Helicopter Ground School - Lift
Nov 26, 2018

3 students working before they have finished school
Apr 17, 2018

First Solo
Jan 30, 2018

Temperature Inversions
Dec 01, 2017

Interested in flying in the mountains?
Nov 01, 2017

Helicopter Ground School - Lift


Fixed wing or helicopter, when you break it down to the basics they both create lift in the same way. Their wings may look different but airplanes and helicopters both use an airfoil to create lift.

An airfoil is any surface designed to create lift. The air doesn’t care if your wing is stuck to your side or whipping around your head. They are both subject to the laws of physics. Don’t worry; we’re going to keep it simple.

A long time ago to very smart people came up with some theories that show how lift is created. You may have heard of them, Newton and Bernoulli. We’ll take at look at Newton first.

Cast your mind back to High School, your age may determine how clear this memory is, but at some point you would have learnt about Newton’s three laws. Air is a fluid, which has inertia; this is where Newton’s first law comes in. A body in motion will stay in motion until a force is applied. For us this means air will continue to do it’s thing until we change it. Putting an airfoil in the air will apply a force to the air that will change its direction. This is Newton’s second law.


Now we’ve altered the flow of the air we can talk about Newton’s third law. This is the one most people remember, equal and opposite. Airfoils can direct the airflow in any direction depending on their design and how they are mounted. For the most part we want to go up, so equal and opposite means we must be deflecting the air down.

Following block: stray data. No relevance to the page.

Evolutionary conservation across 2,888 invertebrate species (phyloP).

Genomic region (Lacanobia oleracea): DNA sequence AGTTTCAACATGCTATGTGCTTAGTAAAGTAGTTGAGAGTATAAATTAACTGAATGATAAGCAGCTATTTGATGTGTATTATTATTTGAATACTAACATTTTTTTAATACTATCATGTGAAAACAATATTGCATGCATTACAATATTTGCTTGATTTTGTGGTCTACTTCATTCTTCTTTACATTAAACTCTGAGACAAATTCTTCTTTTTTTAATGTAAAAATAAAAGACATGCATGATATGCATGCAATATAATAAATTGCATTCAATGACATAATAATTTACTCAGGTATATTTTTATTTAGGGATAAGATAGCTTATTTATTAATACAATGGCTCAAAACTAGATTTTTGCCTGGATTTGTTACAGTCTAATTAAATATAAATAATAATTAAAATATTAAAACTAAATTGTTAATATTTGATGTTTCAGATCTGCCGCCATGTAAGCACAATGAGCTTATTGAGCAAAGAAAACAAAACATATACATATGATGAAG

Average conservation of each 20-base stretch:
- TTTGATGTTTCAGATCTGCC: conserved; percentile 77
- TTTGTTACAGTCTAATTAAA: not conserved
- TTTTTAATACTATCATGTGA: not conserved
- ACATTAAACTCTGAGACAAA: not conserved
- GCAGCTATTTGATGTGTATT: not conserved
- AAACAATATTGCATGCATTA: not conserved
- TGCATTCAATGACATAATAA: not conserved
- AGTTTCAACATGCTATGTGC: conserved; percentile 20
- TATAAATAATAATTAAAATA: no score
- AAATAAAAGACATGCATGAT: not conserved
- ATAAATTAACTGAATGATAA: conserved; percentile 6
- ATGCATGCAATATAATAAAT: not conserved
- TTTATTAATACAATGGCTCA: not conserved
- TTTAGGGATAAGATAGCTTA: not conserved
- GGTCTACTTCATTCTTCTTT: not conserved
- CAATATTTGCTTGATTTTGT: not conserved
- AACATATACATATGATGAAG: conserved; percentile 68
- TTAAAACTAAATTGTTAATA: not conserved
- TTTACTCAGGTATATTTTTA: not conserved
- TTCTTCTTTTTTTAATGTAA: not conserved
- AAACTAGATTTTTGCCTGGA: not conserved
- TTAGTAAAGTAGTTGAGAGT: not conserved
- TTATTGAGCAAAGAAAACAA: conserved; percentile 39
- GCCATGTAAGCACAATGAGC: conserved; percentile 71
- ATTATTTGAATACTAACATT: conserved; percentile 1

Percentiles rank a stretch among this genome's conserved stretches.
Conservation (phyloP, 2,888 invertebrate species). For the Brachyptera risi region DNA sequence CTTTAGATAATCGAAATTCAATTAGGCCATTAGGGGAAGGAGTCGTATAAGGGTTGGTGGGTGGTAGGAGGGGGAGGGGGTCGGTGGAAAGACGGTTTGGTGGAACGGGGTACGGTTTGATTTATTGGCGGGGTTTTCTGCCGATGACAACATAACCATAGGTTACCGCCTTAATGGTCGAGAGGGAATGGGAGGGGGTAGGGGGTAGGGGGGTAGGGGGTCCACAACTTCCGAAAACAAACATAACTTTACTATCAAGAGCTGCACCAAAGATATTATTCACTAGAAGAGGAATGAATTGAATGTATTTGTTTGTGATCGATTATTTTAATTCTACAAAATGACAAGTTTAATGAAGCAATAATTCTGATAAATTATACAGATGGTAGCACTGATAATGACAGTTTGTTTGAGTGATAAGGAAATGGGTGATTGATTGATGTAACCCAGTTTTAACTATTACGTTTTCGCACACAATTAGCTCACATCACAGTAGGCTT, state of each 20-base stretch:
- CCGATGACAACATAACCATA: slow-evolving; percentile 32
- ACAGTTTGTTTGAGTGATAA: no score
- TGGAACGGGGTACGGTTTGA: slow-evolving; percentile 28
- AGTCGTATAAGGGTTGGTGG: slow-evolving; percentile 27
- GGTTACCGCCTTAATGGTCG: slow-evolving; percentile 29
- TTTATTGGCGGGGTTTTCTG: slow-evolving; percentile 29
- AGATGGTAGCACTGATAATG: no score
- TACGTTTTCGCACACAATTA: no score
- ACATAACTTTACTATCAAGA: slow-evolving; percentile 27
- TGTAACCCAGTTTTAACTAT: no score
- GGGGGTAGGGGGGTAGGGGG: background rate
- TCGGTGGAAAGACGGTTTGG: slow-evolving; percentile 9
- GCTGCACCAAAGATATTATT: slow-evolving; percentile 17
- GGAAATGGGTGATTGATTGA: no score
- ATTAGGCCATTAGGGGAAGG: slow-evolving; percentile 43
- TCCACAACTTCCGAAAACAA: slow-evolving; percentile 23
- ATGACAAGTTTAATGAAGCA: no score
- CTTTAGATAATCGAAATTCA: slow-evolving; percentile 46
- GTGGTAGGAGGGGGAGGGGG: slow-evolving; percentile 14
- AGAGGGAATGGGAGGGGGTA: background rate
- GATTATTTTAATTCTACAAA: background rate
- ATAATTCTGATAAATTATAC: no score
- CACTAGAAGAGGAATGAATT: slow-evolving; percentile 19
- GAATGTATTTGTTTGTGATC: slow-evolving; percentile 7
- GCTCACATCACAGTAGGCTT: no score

image courtesy Aviation Publishers / From the Ground Up

Newton is only part of the story. As you can see from the image above we also need to talk about pressures. The pressure above the airfoil is lower than the pressure below it. Bernoulli’s Principle can explain this.  

Bernoulli discovered that energy in a system remains constant. This means a fluid passing through the restriction in a Venturi tube will speed up. To allow this speed change some other form of energy must be reduced. In this case it’s pressure.

Air does the same when passing over an airfoil. Above the airfoil will be air undisturbed by it. The curved surface reduces the amount of space between it and the undisturbed airflow above it. The speed increases and the pressure drops. Air will always try to equalize it’s self. The higher-pressure air underneath will try to go up and replace the lower pressure air above it helping create lift.  


image courtesy Aviation Publishers / From the Ground Up

We could of course get far more technical on the theory of lift but this will hopefully give you a good understanding of the basics. Be sure to check back in the near future where we will continue our series on helicopter ground school.